It's the Plants, Darling

Everything I Wanted to Know About Gardening I Learned on eBay

If you believe those plant associations, we all want hardy, reliable, carefree, grow ’em anywhere plants.  But go to eBay, which is, after all, the nation’s garage sale, and you’d come away believing that we are a nation of outlaw plant freaks.

Take a look at all the plant auctions that have at least one bid on them, sorted by price, and you will learn that:

1.  People will pay over $1000 for a "specimen pond cypress bonsai."

2.  In fact, every plant priced at over $100 is a bonsai.  Not that there’s anything wrong with bonsais, but–well, actually, there is. They’re like the bound feet of the plant world.  Creepy. Leave that plant alone and let it grow.

3.  From $50 to $100, it’s all pretty much orchids and cacti.  Plants that attract fanatics.

4.  Highest-priced single seed/bulb/root on eBay seems to be a voodoo lily–there are several auctions ending soon in the $75 range.

5.  For $99, you can get a Windowsill Garden Year of Seeds Months of Bloom kit, which includes twelve little pots, twelve little packets of seed, and twelve "soil pellets."  Our advice:  Don’t.

6.  In the "don’t show this one to Michele" category, we found an antique Victorian garden conservatory for only $23,500.  I think it’s actually "antiqued"–as in, antique-y, not actually old.  But very, very cool nonetheless.  You could live in this thing, if you didn’t mind undressing in a glass house. (Hey, that’s what the fig leaves are for)

7.  Or you could have a giant copper dinosaur in your garden for seven grand.  Local pickup only.  How you get a 17-foot T-rex home is your problem.

8.  Need a 100-foot roll of plastic grass?  Got three grand? No problem.

9.  The most expensive garden books/publications on eBay?  Also bonsais.  What is it with you people?

10.  If you love strange old Victorian mechanical creations, do not, repeat, do not, check out this auction of an 1890 Antique Portland Lawn Sprinkler.  Imagine the fun you could have with this baby at your next garden party.  Eliz, don’t tell me you’re not already figuring out how to get this thing to spray gin and tonics!

Posted by on January 28, 2008 at 5:18 am, in the category It's the Plants, Darling.
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9 responses to “Everything I Wanted to Know About Gardening I Learned on eBay”

  1. susan harris says:

    I rise in defense of bonsais! If you love the art of pruning, and I do, you gotta love the intimate relationship that bonsai enthusiasts have with the plants they create. It’s a plant-human partnership that’s totally cool, requiring unbelievable patience (far more than I have). Take a virtual tour of the Bonsai Collection at the National Arb:
    http://www.usna.usda.gov/Gardens/collections/VirtualTours/BonsaiVirtualTourThumbnails.html

  2. What a fun post! I clearly need to broaden my eBay horizons and move beyond cheap oriental rugs and old kerosene lamps into the world of antique garden ornament.

  3. eliz says:

    Speaking of distorted view of gardening: go to a bookstore. See what at least half of the gardening books are about. Anyone visiting a Barnes and Noble here would assume most gardeners in the US are busy cultivating their cannabis plantations.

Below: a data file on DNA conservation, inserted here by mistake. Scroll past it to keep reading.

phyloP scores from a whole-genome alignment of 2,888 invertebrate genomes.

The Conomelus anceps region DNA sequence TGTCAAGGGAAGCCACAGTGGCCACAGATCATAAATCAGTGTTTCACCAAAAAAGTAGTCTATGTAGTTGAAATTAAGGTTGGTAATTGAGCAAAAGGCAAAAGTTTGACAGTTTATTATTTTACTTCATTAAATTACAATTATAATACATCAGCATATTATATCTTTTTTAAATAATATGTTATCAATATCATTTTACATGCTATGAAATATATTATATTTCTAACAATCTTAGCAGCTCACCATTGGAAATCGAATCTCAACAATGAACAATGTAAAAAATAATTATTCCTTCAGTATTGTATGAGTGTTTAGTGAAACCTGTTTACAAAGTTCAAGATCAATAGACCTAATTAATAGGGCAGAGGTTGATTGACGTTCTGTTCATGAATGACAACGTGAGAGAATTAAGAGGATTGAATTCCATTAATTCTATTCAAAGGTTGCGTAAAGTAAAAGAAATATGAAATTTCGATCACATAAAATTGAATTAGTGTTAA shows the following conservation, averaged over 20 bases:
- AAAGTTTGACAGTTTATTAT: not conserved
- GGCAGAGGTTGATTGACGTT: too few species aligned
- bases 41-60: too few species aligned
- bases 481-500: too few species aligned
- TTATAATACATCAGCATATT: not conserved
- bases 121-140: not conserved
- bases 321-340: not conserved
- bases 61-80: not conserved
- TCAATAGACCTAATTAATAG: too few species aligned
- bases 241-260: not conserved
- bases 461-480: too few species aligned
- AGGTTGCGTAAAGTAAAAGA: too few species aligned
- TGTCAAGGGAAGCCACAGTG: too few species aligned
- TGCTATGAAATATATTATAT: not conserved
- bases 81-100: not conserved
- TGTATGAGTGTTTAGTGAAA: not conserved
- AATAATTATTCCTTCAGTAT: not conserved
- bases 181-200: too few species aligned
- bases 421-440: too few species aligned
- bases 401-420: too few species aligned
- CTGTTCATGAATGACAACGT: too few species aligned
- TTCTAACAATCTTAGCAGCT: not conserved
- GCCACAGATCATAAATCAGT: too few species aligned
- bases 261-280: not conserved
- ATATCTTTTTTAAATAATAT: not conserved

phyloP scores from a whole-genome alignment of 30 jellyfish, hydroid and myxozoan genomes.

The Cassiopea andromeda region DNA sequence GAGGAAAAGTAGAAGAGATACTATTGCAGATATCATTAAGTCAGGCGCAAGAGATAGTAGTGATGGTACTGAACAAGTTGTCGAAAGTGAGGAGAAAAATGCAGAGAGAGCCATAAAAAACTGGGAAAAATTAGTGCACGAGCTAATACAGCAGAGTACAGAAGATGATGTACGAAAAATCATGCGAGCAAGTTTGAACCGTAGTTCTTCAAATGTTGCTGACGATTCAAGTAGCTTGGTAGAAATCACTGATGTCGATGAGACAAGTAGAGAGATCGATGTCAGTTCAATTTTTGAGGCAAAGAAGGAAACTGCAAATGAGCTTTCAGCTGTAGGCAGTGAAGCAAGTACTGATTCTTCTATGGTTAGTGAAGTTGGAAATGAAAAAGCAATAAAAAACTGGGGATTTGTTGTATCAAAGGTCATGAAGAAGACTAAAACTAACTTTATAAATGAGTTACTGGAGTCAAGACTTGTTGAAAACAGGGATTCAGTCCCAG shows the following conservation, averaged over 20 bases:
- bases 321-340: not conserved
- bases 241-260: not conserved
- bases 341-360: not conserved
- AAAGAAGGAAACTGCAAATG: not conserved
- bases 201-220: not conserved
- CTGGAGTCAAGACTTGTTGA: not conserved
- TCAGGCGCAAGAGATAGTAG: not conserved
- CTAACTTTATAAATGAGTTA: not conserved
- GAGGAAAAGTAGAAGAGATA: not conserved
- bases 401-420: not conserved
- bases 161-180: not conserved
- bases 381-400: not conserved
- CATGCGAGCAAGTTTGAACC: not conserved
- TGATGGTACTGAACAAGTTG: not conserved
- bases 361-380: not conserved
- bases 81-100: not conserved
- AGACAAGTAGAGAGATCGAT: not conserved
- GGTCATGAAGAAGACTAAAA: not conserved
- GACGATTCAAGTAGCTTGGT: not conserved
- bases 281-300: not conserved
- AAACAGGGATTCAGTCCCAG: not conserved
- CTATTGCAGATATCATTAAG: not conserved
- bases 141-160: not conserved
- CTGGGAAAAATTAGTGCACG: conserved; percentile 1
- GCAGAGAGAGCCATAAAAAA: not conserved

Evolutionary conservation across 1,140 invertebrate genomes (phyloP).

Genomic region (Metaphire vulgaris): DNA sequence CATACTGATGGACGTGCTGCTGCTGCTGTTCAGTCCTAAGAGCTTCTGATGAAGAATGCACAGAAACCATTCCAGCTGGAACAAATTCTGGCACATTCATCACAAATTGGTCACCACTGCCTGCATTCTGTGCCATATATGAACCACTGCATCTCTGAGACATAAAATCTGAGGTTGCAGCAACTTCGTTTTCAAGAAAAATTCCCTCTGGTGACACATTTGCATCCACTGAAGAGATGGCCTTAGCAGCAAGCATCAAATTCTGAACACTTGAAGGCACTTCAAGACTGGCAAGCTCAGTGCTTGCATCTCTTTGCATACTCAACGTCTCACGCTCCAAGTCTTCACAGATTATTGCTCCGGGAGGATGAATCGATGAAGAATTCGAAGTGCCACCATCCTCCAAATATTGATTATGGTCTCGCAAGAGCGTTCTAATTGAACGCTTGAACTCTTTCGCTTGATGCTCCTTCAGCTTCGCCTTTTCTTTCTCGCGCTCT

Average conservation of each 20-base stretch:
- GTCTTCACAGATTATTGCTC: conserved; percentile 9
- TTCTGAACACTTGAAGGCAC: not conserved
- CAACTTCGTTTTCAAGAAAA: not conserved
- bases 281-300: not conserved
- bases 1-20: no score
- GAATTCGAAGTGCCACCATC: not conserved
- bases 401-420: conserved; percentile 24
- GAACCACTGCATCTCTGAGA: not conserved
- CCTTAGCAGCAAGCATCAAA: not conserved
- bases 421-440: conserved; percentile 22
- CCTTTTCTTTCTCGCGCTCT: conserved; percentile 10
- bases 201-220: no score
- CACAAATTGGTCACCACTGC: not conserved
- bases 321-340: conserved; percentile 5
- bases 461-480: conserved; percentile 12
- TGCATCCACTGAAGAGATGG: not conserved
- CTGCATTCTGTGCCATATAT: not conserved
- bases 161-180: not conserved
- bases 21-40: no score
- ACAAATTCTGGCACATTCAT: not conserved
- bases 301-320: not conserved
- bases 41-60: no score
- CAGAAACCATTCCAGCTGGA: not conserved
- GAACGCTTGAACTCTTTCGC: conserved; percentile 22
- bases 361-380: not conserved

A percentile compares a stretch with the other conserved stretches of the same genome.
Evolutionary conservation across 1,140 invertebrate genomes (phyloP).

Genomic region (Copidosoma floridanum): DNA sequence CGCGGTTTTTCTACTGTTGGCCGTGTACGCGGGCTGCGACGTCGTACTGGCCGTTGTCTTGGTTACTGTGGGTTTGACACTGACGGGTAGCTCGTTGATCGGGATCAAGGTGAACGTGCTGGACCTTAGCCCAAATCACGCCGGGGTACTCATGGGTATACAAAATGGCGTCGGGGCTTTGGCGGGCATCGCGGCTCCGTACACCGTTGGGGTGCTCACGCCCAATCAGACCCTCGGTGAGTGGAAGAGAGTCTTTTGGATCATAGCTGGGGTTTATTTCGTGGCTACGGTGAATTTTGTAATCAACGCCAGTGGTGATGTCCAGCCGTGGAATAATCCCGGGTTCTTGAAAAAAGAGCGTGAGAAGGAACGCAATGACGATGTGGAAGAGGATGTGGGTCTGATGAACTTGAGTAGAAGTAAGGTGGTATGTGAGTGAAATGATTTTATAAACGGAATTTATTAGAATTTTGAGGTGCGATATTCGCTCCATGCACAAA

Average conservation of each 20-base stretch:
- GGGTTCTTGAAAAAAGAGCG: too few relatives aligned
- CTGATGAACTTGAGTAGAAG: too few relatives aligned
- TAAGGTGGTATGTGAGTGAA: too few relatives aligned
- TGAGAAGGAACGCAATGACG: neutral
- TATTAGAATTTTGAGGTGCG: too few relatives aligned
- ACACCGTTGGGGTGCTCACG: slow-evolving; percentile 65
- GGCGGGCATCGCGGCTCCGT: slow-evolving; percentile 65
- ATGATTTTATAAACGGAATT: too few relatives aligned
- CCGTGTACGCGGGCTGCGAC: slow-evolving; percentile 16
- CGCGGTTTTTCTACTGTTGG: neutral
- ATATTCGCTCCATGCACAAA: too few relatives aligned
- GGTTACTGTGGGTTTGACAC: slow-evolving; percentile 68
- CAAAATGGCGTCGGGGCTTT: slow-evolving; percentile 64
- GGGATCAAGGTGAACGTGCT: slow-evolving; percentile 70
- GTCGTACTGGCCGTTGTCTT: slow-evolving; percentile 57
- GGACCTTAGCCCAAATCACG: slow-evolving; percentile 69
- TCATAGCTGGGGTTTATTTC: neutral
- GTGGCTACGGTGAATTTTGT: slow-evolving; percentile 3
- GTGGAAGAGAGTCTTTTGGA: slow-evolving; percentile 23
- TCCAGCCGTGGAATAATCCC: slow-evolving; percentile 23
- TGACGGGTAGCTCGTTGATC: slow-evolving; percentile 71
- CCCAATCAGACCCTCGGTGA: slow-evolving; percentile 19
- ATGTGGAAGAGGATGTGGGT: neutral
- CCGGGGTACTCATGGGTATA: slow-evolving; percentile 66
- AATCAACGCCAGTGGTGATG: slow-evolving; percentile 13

I’m not a fan of bonsai, but then I don’t care for Japanese gardens much. Too neat. Also, as houseplants, bonsai are WAY easy to kill, and as you point out, very expensive. Orchids are a snap in comparison.

  4. Lisa at Greenbow says:

    An antique sprinkler squirting gin and tonics…I want to be invited to that party.

  5. Lisa Albert says:

    One of these days I might venture into eBay but that will have to wait until after I get over the shock of the immensity and spectrum of auction items. Until then, thanks, Amy, for giving me a humorous summary of what I might find.

    I also want to be invited to the gin and tonic spraying antique sprinkler party. Swimsuits would probably be the wise party attire. Or maybe full-on rain gear with rolled-up cuffs to catch the boozy drips. “Need a refill?” “No thanks, I’ll just sip from my hem.”

  6. Swimsuits? Rain gear? I’m thinking clothes optional and a 100-foot roll of plastic grass.

  7. In the past, I bought a lot of perennial divisions for pocket change at Ebay to get my garden started – ahh, good times. Now I’m giving my own overgrown plants away at local garden club plant exchanges – no need for postage or ebay sale charges.
    A agree with you, Amy – Bonsai gives me the creeps, but I don;t begrudge those who indulge – just keep it out of my home.
    3000 for plastic grass!!! It better grow when you push a button and release that “fresh cut grass” smell whenever you step on it. Home Depot has rolls of astro-turf for just pennies a foot!!! I know this as I had to buy “booth carpet” for a tradeshow I did last year and this was the cheapest floor covering I could find anywhere.

  8. Hey, I’m an orchid fanatic, and I’ve never paid more than $40 for a plant. Or maybe that just means I’m cheap. But you can’t always use price as a guide to who’s a plant freak.

  9. Elizabeth Stump says:

    Bonsai on eBay? That’s like buying a wife through mail order. If you’re investing that much on a specimen, a few pics on eBay will not show you all the personality tics (faults) of a tree inspected in person. Inverted trunk? White aphid infestation? Nematodes? Lack of nebari?

    If you want to have a discussion about bonsai, then let’s YIM and discuss the pros and cons of the hobby. But to judge the whole hobby by what you’ve gleaned off of eBay bids is like judging the hobby of collecting antique glass by that one bid where an antique amber glass pickle jar went for over $40,000 on eBay.

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